George Campbell ( ) Incorporate 17th, 18 th Century British philosophical thoughts Eloquence + psychology Seek a science of eloquence Mental faculties: Every speech is intended to ♠enlighten the understanding ♠please the imagination ♠move the passions ♠influence the will Persuasion is a matter of addressing both the emotions and the reason
Richard Whately ( ) Traditional logic and rhetoric: like Augustine, Cicero, Quintilian, and Renaissance humanists; art of promoting and defending divine truth. Types of reasoning: Scientific and Moral Reasoning from evidence to more or less probable conclusions on practical issues. Theory of persuasion: to excite some desire or passion in the hearers to satisfy their judgment Education in eloquence: Elocution: the ability to speak with grace, force, and clarity. Argumentation: defend a proposition with sound inference and solid evidence.
The 20th century From the end of 19th century to the beginning of the 20th century, the study of rhetorical theory had reached its lowest point. Scientific thinking was ascendant. However, scientific thinking could not provide solutions to human problems like aggression, racism, economic exploitation, and others. Toward the end of 20th century, scientists started to admit the discourse of science was not formulary, clinical, and syllogistic but decidedly strategic, argumentative, and rhetorical.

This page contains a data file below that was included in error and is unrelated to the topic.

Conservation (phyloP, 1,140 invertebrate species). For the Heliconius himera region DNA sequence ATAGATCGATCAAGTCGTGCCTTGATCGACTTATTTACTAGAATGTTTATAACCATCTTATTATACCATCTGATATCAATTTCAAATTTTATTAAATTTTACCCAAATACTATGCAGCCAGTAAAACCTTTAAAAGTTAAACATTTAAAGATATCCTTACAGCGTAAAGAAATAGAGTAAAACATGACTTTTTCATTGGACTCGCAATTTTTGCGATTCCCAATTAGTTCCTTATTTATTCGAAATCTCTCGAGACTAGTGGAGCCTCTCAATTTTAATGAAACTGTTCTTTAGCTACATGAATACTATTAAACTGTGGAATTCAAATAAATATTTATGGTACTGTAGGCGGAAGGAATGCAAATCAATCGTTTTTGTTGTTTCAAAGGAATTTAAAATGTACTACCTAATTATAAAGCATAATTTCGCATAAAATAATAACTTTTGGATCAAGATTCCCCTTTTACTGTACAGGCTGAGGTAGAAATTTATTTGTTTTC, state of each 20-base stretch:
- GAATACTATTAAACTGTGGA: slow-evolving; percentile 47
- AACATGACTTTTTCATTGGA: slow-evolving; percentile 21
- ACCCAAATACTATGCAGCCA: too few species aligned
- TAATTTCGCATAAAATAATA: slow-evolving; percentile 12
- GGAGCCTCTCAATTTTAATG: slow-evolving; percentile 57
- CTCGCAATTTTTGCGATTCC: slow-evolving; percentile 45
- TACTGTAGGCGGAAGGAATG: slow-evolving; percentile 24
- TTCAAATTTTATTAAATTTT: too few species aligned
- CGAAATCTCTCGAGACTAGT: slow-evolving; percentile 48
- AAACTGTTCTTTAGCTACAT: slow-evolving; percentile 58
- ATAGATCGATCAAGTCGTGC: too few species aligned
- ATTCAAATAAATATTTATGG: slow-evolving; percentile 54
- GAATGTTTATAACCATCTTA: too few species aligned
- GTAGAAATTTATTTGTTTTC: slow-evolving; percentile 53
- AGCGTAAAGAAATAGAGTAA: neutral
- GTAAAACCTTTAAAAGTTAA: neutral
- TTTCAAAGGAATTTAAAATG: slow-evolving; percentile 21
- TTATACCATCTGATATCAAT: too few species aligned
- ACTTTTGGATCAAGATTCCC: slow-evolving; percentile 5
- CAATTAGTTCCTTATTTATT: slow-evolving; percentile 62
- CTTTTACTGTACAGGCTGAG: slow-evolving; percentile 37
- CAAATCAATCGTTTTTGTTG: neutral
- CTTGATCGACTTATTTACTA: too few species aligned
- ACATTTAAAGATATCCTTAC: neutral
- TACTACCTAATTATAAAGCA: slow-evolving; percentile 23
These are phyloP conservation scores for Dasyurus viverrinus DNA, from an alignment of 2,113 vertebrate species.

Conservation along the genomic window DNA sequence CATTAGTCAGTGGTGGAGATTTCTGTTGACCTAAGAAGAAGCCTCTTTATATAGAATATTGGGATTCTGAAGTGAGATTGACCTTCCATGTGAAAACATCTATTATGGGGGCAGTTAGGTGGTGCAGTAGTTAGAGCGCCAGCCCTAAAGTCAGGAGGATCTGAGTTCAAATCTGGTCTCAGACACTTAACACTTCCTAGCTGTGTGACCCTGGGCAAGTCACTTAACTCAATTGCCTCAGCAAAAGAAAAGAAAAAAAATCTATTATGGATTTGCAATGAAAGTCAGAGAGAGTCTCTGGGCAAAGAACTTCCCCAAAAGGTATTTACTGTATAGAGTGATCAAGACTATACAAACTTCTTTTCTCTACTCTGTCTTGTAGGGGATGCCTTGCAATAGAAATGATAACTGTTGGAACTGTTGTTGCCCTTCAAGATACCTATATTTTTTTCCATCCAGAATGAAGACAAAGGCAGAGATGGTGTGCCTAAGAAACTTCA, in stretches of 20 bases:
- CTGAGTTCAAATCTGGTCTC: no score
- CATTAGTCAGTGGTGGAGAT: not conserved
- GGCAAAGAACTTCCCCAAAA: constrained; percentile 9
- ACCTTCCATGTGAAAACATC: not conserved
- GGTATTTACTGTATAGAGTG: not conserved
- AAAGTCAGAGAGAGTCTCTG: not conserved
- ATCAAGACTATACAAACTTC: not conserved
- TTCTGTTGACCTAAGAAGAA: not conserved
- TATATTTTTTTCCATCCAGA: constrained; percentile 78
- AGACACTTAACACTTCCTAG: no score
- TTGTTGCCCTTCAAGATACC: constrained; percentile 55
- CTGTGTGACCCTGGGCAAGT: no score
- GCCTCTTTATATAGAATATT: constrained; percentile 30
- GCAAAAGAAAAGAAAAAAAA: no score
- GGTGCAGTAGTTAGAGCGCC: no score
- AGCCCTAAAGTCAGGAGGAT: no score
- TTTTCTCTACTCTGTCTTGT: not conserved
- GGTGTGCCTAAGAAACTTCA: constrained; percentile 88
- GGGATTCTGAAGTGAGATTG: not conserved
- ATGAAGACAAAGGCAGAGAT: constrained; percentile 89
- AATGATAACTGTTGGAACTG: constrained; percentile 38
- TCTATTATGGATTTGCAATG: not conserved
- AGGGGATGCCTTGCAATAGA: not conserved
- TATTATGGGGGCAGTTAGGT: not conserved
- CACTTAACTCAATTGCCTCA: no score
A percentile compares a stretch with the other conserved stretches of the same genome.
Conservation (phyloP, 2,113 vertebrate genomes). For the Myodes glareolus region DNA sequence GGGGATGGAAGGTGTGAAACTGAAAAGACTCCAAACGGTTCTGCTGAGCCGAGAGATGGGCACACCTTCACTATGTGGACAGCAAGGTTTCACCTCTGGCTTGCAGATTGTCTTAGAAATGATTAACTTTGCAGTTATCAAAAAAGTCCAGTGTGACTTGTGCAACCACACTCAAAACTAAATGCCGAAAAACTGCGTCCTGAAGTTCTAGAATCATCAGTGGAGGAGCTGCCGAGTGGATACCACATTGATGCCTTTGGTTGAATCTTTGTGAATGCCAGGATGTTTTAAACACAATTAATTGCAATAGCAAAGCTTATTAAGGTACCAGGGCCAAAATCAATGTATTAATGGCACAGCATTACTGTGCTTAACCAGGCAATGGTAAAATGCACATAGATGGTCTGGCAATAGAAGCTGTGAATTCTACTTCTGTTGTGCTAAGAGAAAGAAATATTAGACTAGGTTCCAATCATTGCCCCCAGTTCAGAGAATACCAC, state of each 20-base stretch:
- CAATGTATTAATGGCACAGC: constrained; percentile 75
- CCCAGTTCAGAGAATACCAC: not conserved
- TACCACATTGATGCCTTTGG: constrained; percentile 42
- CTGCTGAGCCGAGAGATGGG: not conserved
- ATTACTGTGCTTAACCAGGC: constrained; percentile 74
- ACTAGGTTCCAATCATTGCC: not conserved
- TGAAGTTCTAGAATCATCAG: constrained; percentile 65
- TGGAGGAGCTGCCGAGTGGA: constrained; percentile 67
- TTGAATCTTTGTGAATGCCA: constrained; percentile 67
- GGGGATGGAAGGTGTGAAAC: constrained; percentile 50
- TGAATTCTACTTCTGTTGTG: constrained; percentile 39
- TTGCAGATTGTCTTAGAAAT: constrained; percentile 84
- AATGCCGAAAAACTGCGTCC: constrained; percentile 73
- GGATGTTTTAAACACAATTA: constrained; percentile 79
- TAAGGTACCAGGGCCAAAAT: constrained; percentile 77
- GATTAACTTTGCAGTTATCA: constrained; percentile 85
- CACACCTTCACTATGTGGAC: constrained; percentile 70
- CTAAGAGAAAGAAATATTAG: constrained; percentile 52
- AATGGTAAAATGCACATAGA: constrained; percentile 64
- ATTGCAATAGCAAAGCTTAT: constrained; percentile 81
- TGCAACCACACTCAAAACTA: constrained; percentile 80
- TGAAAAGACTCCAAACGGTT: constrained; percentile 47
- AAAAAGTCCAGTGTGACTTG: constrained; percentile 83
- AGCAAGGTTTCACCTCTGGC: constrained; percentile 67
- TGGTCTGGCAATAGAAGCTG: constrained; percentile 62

Contemporary Rhetoric I: Arguments, Audiences, and Advocacy Chaim Perelman and Madame L. Olbrechts-Tyteca: The New Rhetoric—universal, particular, audience of one, self as audience. Stephen Toulmin: The Uses of Argument—analyzed everyday or marketplace arguments and drew legal cases to establish his system for assessing arguments. Application of Rhetoric in scientific inquiry, economics, anthropology, social psychology Criticisms of the Rhetoric of Science
--What are the qualities that make academic disciplines rhetorical? --Advocacy 1.Choice of a project and the presentation of a rationale for research 2.The field of science is a collective enterprise sustained within a highly specialized network of communication 3.A part of public discourse; technical information is available to all of us.